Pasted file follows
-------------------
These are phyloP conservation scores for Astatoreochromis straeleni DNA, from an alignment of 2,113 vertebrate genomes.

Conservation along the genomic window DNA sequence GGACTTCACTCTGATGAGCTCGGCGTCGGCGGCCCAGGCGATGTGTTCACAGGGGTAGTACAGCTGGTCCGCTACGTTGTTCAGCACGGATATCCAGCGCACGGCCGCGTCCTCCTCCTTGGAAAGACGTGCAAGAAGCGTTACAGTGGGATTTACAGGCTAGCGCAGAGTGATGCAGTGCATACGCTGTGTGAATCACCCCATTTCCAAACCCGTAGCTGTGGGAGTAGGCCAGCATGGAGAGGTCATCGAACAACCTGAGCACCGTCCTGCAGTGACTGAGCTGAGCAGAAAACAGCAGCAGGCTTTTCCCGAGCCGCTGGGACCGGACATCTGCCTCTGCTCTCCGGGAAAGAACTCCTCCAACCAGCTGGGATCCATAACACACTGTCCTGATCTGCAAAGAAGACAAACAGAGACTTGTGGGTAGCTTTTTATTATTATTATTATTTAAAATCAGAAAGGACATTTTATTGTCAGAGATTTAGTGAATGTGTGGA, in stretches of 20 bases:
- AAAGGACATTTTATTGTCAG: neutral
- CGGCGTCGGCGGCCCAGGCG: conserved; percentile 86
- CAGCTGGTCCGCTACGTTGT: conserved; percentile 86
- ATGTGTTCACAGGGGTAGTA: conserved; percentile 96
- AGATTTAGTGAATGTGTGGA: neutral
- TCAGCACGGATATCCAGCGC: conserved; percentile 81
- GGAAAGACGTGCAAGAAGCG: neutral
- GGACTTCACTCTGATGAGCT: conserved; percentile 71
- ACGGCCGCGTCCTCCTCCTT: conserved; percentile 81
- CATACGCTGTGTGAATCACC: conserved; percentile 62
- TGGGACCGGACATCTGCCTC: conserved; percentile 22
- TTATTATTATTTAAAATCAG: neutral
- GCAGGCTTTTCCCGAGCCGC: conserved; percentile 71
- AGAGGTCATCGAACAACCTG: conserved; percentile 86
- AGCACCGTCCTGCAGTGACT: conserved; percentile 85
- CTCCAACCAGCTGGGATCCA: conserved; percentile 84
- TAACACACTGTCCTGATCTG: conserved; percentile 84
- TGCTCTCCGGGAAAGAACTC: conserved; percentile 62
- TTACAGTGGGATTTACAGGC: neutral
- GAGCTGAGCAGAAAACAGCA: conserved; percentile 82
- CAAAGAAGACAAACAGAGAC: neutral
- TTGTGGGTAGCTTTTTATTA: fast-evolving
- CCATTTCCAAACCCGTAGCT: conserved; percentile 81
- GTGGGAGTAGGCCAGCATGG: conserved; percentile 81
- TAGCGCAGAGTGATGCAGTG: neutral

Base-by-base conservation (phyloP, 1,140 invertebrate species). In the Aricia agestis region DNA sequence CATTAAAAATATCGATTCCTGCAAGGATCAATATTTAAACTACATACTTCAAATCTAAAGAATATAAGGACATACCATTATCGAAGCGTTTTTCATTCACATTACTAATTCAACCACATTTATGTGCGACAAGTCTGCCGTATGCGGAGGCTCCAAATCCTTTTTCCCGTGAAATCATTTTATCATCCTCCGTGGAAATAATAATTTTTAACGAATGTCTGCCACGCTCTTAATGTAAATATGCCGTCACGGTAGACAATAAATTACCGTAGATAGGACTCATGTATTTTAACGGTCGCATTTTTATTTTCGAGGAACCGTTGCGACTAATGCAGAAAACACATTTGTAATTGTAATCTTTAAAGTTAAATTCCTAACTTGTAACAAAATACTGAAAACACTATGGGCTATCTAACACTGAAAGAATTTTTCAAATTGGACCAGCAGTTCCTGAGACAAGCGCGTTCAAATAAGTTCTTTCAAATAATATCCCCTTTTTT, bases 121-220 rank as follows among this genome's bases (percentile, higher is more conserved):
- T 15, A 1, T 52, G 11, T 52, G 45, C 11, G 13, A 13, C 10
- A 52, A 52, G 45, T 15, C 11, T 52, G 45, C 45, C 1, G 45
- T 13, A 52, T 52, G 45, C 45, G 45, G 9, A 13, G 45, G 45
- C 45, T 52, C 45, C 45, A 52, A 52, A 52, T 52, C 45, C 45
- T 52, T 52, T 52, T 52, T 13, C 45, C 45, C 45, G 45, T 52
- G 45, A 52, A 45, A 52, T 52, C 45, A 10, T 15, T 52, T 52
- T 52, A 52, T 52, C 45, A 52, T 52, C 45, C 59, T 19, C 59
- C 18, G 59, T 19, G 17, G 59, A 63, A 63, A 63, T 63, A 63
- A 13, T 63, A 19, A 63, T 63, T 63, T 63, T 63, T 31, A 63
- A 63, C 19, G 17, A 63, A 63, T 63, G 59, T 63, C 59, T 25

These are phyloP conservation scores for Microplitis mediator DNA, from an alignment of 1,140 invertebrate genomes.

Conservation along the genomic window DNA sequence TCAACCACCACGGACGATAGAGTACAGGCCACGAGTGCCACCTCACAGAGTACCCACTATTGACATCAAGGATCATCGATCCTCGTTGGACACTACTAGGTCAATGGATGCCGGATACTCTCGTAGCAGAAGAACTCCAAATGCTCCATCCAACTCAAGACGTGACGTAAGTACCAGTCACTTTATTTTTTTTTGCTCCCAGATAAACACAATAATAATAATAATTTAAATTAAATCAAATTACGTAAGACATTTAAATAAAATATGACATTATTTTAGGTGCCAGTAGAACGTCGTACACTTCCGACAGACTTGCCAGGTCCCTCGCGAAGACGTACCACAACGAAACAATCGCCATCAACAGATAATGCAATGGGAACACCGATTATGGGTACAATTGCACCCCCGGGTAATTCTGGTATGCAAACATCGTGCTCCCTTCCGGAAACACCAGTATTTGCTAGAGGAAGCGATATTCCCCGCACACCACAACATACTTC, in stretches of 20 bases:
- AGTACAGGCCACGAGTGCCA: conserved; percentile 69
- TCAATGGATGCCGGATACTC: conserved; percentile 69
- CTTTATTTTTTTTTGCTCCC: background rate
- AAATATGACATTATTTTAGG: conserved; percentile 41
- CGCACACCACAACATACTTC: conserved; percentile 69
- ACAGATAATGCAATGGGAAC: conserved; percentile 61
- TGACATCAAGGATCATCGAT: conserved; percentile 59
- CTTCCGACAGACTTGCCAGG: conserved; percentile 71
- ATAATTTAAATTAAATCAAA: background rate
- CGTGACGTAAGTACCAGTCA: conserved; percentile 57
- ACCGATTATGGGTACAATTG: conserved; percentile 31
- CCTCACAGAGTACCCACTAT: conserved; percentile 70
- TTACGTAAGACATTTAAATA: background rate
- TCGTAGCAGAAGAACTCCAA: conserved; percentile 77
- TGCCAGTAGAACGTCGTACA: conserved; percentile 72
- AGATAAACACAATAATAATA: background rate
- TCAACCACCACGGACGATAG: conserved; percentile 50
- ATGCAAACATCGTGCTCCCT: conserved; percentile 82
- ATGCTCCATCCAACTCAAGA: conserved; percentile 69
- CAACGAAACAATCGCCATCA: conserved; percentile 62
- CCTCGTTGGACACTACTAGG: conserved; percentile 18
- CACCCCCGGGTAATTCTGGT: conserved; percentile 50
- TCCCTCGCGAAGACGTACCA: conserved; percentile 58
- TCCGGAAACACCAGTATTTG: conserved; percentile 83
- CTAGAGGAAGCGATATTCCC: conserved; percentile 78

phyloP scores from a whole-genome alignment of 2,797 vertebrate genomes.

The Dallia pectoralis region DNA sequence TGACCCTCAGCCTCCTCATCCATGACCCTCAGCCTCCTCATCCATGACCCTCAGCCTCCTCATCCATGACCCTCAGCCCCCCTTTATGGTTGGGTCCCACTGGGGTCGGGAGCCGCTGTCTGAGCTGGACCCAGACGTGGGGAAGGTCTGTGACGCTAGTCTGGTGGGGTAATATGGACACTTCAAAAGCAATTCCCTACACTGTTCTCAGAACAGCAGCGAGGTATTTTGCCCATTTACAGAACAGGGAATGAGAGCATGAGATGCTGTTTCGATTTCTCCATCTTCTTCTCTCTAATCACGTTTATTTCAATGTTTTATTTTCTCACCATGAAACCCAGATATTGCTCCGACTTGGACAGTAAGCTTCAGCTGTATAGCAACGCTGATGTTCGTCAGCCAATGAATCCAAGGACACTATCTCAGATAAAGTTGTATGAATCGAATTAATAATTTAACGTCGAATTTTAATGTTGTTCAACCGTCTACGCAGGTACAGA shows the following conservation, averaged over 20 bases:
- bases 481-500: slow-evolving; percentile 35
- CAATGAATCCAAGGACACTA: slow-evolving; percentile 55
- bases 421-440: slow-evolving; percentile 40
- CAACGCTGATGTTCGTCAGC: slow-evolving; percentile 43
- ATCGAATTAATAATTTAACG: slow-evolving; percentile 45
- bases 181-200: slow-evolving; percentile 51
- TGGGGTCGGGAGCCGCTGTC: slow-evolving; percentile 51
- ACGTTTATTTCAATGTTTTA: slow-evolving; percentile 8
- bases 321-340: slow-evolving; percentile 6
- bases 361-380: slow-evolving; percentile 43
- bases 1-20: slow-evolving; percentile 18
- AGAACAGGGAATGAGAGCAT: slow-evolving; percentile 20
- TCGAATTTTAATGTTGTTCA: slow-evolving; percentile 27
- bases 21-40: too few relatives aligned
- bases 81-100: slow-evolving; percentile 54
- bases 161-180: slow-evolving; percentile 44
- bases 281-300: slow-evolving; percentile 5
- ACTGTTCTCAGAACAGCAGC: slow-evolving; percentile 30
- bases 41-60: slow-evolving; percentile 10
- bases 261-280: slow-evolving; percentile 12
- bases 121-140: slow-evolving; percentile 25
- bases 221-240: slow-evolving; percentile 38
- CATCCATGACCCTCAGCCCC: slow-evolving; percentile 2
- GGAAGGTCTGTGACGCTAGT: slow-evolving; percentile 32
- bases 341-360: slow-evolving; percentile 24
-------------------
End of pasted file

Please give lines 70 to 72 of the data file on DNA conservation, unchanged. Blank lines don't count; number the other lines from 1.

- bases 421-440: slow-evolving; percentile 40
- CAACGCTGATGTTCGTCAGC: slow-evolving; percentile 43
- ATCGAATTAATAATTTAACG: slow-evolving; percentile 45